Research indicates that a positive attitude is linked to business success and that positive teams perform better than negative teams.

How to move towards positivity

  • According to Jon Gordon, author of The Power of Positive Leadership, optimists have changed the world. Pessimism is a temporary state of mind, so work on cultivating optimism.
  • Focus on solutions rather than problems and lead your team with vision and optimism. Keep pointing your team towards a brighter, positive future irrespective of current circumstances.
  • Positive leaders are positive communicators and make others feel encouraged. Listen to your team members and welcome new ideas.

5: Simplicity

Effective leaders need to work well in complex situations. However, some leaders deny or overlook the complexity of certain problems. They may undermine the seriousness of problems by having diplomatic meetings where gray areas are not touched upon and uncomfortable discussions are avoided.

Use complexity to spark debates

Instead of brushing problems under the carpet, face them head-on by initiating meaningful conversations around them. At the end of meetings, challenge your team to come up with different perspectives and solutions to tackle the issue at hand.

Encouraging debates can generate multiple solutions to capitalise on the complex situation.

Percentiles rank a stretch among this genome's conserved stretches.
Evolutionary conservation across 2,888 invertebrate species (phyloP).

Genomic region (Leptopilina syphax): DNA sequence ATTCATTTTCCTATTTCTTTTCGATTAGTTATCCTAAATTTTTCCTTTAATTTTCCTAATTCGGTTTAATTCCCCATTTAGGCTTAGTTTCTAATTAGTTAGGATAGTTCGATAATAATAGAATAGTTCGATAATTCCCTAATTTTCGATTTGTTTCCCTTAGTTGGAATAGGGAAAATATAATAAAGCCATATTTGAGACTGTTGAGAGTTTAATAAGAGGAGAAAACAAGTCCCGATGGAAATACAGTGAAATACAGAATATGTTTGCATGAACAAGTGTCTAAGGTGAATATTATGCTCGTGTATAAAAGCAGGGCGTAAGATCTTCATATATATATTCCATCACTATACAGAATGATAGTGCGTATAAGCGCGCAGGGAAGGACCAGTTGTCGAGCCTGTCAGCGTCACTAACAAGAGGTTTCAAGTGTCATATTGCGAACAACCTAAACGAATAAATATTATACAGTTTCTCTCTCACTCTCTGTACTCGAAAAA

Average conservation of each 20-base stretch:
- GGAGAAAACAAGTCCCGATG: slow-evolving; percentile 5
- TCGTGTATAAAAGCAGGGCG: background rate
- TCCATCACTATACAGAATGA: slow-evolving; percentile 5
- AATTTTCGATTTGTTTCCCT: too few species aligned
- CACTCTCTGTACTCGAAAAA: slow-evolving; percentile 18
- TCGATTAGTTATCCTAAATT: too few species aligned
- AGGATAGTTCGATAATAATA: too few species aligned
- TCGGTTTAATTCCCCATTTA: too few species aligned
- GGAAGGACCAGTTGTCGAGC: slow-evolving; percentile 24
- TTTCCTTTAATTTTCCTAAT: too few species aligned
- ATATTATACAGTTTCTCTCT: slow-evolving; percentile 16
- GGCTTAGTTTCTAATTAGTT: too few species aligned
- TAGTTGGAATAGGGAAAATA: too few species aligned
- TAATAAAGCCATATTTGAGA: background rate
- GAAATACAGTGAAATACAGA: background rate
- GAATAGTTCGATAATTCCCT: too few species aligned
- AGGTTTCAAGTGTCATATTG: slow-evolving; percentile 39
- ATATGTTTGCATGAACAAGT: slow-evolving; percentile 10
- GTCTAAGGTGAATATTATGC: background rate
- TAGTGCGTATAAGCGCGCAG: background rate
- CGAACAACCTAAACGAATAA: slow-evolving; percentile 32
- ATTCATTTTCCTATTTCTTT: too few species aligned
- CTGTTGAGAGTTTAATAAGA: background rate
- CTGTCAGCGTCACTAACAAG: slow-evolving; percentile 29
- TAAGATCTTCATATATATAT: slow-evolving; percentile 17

6: Indecisiveness

Slow decision-making will hurt your whole team. Also known as analysis paralysis, indecisiveness is linked to thinking too much and intellectualising excessively. Leaders may be indecisive because they are playing it safe.

Overcoming analysis paralysis

  • Be realistic about the project’s scope and determine what information you need, who should get involved, and how much work needs to be done. This will help you understand if you need more information to make the decision.
  • Evaluate and establish clear criteria that need to be met for you to make a decision.
  • Consult other group members and experts to make a case for your decision.
  • Set a realistic timeframe or deadline to make the decision.
  • Collaborate with your team to get consensus on the decision instead of imposing a direction so that the group as a whole can take the decision.

Positivity, humility and the ability to inspire teams are just a few characteristics of a great leader. The good news is that while nobody is perfect, you can take steps towards becoming a successful leader.


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About the author

Evan Goodman

Evan Goodman

Over the past 30 years, Evan Goodman | Business Coach has founded numerous ‘start-ups’, built them into successful businesses and gone on to sell them. He has experienced and overcome most of the common challenges faced by business owners and leaders and understands the pressure and stresses that running a business can cause.

He also recognises the value and importance of getting sound advice and support when faced by these common challenges and of being prepared to openly discuss issues with a coach or mentor.

Since building up his last business into a national company, and selling it in 2009, Evan focusses on coaching SME business owners on how to become business leaders. He has a Masters of Business Coaching degree UOW; creating a unique blend of experience, expertise and coaching best practice for his clients.